Ray C. Anderson (IE 1956, Honorary PhD 2011), founder and chairman of Interface Inc. and noted environmentalist, died Monday at age 77 after a 20-month battle with cancer. He died at his home in Atlanta surrounded by family.
Anderson was an honors graduate of Georgia Tech's H. Milton Stewart School of Industrial and Systems Engineering (ISyE) in 1956. Anderson recently received an honorary degree at Georgia Tech’s 240th commencement ceremony on August 5, 2011, for his work to secure a greener world for future generations through his championing of the business case for sustainability.
Anderson founded Interface, Inc. in 1973 to produce the first free-lay carpet tiles in America. Interface is now the world’s largest producer of modular commercial floor coverings and interior finishes. He moved from day-to-day management of Interface Inc. in 2001 and spent the next 10 years as non-executive chairman, focusing his time and energy on the business case for sustainability, delivering more than 1,000 speeches and authoring two books on the topic. By serving as the driving force behind the company’s efforts to completely eliminate any negative impact it has on the environment by 2020, Anderson earned the well-deserved global recognition as the “greenest chief executive in America.”
"Ray is one of my few heroes. He put the company he built and his personal fortune on the line when he committed Interface, Inc. to sustainability. Who else has done that?” said Craig Tovey, professor in ISyE and in the College of Computing at Georgia Tech. “He eloquently communicated his profound understanding of how externalities and corporate governance fundamentally drive against sustainability in the U.S. We will miss him and his leadership."
A loyal and devoted supporter of his alma mater for more than five decades, Anderson served as chair and vice chair of the Georgia Tech Advisory Board as well as serving on the ISyE Advisory Board. He has also served on the Georgia Tech Foundation Board of Trustees, the Capital Campaign Executive Committee, and his 40th and 50th class reunion committees. In partnership with Interface, Anderson established the Anderson-Interface Chair in Natural Systems at the H. Milton Stewart School of Industrial and Systems Engineering at Georgia Tech.
“Ray was an inspiration to me and to many of us here at Georgia Tech,” reflects Valerie Thomas, Anderson-Interface in Natural Systems Associate Chair. “He shook things up; he made change that will continue. Ray challenged us to redesign the industrial system to eliminate waste of all kinds. We have a long way to go and we need to take giant steps. Ray took giant steps himself, transforming the sleepy carpet industry into a model for sustainable manufacturing worldwide.”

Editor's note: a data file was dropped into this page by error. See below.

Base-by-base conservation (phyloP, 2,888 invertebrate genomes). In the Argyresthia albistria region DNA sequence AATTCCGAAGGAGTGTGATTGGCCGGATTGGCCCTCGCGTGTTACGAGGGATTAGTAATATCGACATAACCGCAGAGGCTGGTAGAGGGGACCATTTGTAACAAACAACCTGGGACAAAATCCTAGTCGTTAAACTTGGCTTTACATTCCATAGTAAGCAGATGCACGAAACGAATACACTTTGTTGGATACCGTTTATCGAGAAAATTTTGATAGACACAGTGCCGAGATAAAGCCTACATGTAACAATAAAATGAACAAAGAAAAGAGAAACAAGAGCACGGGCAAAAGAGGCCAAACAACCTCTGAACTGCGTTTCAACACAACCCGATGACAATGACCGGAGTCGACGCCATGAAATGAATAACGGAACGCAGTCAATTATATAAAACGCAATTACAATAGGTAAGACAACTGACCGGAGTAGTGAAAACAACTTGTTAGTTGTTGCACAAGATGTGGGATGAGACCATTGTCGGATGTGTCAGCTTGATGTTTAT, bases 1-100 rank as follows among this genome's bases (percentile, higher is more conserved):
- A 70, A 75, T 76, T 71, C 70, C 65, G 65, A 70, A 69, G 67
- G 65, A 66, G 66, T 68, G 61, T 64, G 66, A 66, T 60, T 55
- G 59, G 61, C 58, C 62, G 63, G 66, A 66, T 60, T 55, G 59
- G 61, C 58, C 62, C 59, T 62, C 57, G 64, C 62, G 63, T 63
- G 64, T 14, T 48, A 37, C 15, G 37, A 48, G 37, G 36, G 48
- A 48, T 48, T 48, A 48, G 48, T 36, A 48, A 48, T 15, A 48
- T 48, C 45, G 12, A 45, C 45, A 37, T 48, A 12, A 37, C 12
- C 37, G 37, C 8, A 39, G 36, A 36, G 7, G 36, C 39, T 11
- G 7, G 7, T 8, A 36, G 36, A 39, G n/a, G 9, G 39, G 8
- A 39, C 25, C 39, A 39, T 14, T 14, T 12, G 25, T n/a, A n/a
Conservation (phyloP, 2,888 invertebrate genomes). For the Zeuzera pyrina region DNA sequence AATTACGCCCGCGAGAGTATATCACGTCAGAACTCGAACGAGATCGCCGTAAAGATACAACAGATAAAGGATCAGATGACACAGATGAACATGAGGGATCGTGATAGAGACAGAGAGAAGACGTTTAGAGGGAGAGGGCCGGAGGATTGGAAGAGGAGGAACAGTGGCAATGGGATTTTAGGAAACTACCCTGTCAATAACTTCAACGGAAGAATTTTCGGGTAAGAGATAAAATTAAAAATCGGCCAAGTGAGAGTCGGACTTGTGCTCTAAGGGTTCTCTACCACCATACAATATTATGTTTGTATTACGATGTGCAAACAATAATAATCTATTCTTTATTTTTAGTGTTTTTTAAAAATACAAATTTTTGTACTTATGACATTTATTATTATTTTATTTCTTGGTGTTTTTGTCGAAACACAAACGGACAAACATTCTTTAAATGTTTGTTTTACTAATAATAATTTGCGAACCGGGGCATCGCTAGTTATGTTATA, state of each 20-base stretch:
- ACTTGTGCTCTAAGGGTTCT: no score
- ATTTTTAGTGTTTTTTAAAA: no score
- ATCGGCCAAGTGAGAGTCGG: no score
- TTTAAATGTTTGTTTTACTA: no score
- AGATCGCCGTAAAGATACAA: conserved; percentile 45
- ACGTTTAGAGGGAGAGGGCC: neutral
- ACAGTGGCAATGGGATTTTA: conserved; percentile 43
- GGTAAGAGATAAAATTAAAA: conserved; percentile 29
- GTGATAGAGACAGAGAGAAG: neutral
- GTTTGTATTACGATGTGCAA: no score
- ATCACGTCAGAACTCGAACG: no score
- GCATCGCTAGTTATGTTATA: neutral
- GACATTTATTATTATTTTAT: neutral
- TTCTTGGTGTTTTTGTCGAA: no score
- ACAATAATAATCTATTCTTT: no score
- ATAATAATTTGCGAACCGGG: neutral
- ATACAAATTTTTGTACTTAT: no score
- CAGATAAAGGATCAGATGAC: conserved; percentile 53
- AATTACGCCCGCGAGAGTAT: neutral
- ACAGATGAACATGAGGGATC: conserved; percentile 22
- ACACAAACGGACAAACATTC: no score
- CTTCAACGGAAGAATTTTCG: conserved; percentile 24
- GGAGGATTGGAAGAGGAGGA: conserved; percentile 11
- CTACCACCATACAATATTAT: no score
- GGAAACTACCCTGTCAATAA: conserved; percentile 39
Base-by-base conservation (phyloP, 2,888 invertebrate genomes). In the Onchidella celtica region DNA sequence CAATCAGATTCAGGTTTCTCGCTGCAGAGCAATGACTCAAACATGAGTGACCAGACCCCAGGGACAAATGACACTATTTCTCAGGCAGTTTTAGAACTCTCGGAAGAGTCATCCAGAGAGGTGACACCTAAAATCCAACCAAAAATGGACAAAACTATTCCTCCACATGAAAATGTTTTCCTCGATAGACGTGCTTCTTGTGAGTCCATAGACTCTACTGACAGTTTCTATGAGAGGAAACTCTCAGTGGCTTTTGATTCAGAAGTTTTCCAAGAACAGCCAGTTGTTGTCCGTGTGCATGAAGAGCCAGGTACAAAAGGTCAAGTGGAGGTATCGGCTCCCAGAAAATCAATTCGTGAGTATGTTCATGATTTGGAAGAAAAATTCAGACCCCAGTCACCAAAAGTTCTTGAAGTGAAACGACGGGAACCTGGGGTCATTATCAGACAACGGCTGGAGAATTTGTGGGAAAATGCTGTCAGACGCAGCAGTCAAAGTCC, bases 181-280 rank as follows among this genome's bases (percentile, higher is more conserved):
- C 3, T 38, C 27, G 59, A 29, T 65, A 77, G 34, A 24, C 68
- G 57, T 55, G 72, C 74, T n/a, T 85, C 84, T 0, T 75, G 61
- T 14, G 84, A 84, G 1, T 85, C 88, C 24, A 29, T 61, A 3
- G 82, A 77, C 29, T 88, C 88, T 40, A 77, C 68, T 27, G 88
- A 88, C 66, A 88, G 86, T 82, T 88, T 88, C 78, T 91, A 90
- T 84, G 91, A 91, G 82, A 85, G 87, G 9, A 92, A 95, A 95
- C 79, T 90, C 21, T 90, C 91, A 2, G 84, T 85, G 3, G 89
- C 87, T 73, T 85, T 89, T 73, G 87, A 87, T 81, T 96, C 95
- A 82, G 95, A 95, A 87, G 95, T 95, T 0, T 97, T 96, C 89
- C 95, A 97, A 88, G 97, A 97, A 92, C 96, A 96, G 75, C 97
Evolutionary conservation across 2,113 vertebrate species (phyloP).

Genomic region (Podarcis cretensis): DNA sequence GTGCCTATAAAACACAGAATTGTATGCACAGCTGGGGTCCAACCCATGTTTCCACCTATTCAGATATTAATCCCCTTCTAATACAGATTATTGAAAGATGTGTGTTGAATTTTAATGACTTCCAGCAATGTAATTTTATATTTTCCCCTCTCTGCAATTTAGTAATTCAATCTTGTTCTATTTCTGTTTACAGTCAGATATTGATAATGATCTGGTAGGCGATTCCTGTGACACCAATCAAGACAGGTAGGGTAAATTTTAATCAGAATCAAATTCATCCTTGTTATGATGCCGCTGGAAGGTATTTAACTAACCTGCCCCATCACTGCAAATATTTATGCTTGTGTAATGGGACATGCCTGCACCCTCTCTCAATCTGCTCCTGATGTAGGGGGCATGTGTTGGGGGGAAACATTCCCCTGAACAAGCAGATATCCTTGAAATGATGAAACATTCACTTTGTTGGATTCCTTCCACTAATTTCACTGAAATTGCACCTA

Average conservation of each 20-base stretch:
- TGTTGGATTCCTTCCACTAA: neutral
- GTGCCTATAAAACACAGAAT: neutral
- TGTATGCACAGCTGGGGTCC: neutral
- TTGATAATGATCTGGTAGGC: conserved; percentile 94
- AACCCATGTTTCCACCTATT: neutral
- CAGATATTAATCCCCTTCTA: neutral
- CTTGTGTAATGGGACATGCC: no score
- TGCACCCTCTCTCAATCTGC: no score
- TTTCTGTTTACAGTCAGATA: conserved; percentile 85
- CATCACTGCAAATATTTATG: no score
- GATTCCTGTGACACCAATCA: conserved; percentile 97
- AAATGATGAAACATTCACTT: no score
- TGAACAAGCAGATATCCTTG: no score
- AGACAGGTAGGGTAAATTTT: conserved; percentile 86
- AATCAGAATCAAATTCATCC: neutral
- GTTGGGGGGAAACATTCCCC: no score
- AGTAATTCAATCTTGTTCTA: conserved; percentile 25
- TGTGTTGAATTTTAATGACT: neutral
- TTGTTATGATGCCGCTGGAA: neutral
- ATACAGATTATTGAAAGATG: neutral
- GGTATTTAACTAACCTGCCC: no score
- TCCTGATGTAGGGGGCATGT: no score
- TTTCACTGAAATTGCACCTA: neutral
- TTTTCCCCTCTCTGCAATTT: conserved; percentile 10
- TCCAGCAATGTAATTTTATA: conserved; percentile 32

Anderson is a College of Engineering Distinguished Alumnus, a recipient of the Dean Griffin Community Service Award, and a member of the College of Engineering Hall of Fame, and the ISyE Hall of Fame.
In 2007, Anderson received the Purpose Prize from Civic Ventures, a think tank and incubator that generates ideas and invents programs to help society achieve the greatest return on experience. The same year, he received the International Quality of Life Award from Auburn University. In 2001, he received the George and Cynthia Mitchell International Prize for Sustainable Development. In 1996, Anderson received the inaugural Millennium Award from Global Green and won recognition from Forbes magazine and Ernst & Young, which named him Entrepreneur of the Year. He also has been honored by Southface Energy Institute, SAM-SPG (Switzerland), the U.S. Green Building Council, the National Wildlife Federation, the Design Futures Council, the Children’s Health and Environmental Coalition, Harvard Business School Alumni (Atlanta Chapter), the International Interior Design Association, the Southern Institute for Business & Professional Ethics, the Possible Woman Foundation International, the World Business Academy, and the Council of Scientific Society Presidents.
A former board chair for the Georgia Conservancy, Anderson served on the boards of the Ida Cason Callaway Foundation, Rocky Mountain Institute, the David Suzuki Foundation, LaGrange College, Emory University Board of Visitors, the ASID Foundation, Worldwatch Institute and Melaver Inc. He was also a member of the advisory boards of the Harvard Medical School Center for Health and the Global Environment and the Upper Chattahoochee Riverkeeper. He holds eleven honorary doctorates.
"Not only did Interface and the world lose a great man today, but I lost a friend and mentor,” said Interface President and CEO Dan Hendrix. “Ray's iconic spirit and pioneering vision are not only his legacy, but our future. We will honor Ray by keeping his vision alive and the company on course."
For those who would like to share thoughts about Ray and his life, visit the blog "In Memoriam" at http://raycandersonblog.com/
Industrial and Systems Engineering